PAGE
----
Code Pink: Still Ridiculous

Via Think Progress, we see that members of the anti-war group Code Pink tried to make a citizen's arrest of Karl Rove at a book-signing. While I too chuckle at the idea of Rove in leg irons, one must ask: Is this really the best use of your time? Aren't there some more pressing problems at the moment?

I have an interest in this, because two years ago I wrote a column about Code Pink, calling them "possibly America's silliest anti-war organization" and making the argument that the actions they engaged in were so unlikely to have any effect on the future of the Iraq War that they were just pointless attempts to make the participants feel good -- more masturbatory than anything else:

And this week, which will see the fifth anniversary of the start of the war, Code Pink plans to "step up the pressure," as its leader Medea Benjamin said. According to the San Francisco Chronicle, "Code Pink has a full roster of activities planned for the week, including: yoga every morning at 8:30; organic potlucks every noon; nightly movies and popcorn; a bike ride around Berkeley on Tuesday; an open-mike musical jam on Wednesday; and a 'send-off' to the Marines on Friday, when protesters will bring suitcases and pink berets for traveling." How the Bush administration will be able to resist is anyone's guess.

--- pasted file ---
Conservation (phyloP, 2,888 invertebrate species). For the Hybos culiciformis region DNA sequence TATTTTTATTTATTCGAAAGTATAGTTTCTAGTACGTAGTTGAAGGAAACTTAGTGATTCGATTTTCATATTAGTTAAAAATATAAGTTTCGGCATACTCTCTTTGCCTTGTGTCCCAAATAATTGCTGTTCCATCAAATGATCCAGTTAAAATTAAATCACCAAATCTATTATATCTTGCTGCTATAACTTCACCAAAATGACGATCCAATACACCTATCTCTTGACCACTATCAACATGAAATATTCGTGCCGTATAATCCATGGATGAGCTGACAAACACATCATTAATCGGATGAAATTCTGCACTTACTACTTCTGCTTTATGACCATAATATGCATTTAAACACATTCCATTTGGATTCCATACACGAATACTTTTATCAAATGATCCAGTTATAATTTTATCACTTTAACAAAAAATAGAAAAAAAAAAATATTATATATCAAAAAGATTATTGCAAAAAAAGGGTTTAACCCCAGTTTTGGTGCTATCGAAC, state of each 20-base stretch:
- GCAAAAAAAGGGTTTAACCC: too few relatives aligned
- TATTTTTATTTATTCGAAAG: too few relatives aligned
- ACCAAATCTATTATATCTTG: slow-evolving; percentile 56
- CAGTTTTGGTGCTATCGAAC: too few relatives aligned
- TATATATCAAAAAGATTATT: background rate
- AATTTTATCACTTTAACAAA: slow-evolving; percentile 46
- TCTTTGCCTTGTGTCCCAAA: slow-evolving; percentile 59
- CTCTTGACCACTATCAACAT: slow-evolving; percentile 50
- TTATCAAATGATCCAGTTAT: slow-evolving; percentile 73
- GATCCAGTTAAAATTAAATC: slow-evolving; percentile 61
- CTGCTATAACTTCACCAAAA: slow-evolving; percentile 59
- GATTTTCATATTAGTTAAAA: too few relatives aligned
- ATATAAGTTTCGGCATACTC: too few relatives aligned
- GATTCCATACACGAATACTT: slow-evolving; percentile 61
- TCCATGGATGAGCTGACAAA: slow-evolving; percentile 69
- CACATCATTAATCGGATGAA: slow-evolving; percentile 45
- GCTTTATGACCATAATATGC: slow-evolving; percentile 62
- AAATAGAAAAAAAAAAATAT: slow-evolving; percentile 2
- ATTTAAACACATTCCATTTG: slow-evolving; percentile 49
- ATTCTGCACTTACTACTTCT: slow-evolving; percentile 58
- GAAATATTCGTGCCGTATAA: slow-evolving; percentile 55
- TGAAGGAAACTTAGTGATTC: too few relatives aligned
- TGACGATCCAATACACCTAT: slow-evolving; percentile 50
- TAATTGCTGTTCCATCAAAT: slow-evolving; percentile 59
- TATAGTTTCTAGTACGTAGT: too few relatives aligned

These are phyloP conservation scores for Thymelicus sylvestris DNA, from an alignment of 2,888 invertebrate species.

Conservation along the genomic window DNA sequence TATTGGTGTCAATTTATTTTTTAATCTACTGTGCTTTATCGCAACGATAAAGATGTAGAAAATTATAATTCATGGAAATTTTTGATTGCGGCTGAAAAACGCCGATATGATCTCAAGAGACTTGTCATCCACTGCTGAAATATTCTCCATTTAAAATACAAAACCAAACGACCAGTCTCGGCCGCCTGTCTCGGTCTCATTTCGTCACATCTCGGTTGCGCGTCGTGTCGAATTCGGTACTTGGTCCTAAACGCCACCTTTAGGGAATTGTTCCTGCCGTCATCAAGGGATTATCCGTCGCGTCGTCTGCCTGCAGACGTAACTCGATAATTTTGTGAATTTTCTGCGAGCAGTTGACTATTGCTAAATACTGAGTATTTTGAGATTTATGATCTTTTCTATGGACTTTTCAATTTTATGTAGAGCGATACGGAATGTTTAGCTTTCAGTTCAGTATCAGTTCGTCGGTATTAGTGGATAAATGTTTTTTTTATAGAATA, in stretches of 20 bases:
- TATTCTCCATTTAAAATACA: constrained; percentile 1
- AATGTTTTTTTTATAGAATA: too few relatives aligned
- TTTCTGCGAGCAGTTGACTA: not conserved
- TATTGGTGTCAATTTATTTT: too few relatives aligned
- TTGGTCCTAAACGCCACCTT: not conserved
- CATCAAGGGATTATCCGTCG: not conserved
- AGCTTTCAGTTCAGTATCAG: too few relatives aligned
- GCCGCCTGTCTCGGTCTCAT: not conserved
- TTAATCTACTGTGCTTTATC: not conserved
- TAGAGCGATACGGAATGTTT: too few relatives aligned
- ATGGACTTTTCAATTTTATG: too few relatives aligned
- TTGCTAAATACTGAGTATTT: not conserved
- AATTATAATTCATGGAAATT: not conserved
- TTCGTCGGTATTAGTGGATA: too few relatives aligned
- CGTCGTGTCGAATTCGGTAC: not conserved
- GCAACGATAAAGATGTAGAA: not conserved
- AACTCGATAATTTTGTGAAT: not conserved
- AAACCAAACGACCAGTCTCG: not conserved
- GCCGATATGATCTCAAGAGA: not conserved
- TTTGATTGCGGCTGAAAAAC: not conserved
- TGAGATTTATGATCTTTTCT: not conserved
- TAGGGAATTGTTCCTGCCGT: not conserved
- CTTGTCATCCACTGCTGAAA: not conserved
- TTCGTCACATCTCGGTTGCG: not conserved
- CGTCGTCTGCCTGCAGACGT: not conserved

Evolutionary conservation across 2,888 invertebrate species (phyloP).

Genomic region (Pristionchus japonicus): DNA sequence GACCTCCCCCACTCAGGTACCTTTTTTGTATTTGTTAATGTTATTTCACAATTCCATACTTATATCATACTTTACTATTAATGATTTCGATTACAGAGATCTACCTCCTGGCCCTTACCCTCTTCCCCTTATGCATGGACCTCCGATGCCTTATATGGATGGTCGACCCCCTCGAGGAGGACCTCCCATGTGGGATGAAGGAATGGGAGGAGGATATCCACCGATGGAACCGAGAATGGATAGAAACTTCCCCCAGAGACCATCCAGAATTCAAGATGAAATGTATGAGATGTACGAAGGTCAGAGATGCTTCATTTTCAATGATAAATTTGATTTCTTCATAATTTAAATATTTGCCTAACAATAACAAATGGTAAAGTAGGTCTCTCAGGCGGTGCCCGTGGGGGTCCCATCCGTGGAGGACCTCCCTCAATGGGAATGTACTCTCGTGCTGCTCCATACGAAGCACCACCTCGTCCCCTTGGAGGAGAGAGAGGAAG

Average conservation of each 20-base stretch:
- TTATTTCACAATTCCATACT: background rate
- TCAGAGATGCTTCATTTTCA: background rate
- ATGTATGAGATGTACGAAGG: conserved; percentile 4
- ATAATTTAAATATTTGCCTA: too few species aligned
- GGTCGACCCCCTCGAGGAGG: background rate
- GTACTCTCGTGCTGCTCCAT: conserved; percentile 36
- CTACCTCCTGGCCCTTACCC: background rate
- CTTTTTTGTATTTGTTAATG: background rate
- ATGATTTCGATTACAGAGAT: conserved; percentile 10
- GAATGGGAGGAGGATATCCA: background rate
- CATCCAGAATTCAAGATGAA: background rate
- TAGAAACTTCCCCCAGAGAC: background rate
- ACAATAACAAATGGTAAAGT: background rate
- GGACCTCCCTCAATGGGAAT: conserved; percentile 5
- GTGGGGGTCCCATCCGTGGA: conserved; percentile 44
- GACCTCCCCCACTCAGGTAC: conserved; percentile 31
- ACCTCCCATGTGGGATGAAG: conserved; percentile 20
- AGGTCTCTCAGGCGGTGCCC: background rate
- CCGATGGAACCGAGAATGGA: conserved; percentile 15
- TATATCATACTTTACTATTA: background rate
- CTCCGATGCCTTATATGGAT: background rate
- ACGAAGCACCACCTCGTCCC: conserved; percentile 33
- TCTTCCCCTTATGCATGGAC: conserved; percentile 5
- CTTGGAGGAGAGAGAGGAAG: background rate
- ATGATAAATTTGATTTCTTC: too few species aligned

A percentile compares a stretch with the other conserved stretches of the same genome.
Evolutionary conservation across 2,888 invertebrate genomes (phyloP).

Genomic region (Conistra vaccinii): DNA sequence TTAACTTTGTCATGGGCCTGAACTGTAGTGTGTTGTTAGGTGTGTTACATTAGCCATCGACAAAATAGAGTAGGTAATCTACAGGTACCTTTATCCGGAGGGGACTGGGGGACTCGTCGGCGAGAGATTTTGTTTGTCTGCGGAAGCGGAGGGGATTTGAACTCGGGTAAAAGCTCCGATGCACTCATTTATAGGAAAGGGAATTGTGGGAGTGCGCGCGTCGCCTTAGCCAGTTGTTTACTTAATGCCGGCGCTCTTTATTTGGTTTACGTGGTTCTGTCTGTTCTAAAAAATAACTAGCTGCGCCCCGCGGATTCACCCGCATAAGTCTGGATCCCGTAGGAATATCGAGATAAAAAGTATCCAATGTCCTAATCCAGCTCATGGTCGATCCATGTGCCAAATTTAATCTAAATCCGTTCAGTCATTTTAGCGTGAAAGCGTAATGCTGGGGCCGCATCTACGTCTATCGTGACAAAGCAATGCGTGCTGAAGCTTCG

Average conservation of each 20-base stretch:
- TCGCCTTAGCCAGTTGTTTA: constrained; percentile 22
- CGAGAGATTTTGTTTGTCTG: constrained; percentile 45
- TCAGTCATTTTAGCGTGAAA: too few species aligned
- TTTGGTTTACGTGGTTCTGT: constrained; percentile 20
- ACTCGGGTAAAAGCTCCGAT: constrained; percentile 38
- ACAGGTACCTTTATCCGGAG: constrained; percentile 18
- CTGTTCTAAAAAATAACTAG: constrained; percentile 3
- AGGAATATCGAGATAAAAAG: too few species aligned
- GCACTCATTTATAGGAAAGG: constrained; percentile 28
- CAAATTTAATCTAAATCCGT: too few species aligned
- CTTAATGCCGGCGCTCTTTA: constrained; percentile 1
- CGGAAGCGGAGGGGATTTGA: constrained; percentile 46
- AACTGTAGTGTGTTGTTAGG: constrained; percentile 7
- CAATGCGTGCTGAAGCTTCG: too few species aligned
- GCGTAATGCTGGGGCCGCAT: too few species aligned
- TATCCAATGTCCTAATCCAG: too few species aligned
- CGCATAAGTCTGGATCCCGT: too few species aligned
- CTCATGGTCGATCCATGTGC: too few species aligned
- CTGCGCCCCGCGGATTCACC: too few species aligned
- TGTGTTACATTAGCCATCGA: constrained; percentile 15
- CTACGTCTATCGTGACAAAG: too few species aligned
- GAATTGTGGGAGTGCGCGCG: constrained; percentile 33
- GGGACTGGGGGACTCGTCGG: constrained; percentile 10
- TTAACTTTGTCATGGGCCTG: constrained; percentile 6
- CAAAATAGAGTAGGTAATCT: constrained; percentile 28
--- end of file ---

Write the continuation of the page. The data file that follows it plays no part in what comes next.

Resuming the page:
Trying as hard as they could to prove my point, Code Pink responded to my column by sending a half-dozen of its members to my office to protest me. Unfortunately, I was out at the time, so their attempt at a devastating bit of political theater was thwarted. They did leave behind a certificate, however, which honored me for aiding the imperialist war-mongers. I'm not kidding -- that really happened.

Given that the draw-down of our involvement in Iraq seems to be proceeding on schedule, it can't be an easy time for a group that was created to protest that war. So perhaps the members of Code Pink might consider some new and creative ways to spend their time. Why not take up a hobby? Or organize a clean-up of your local park -- after all, local government is stretched thin these days. I'll bet if you thought about it real hard, you could come up with something to do that might actually have an impact on the world.

-- Paul Waldman

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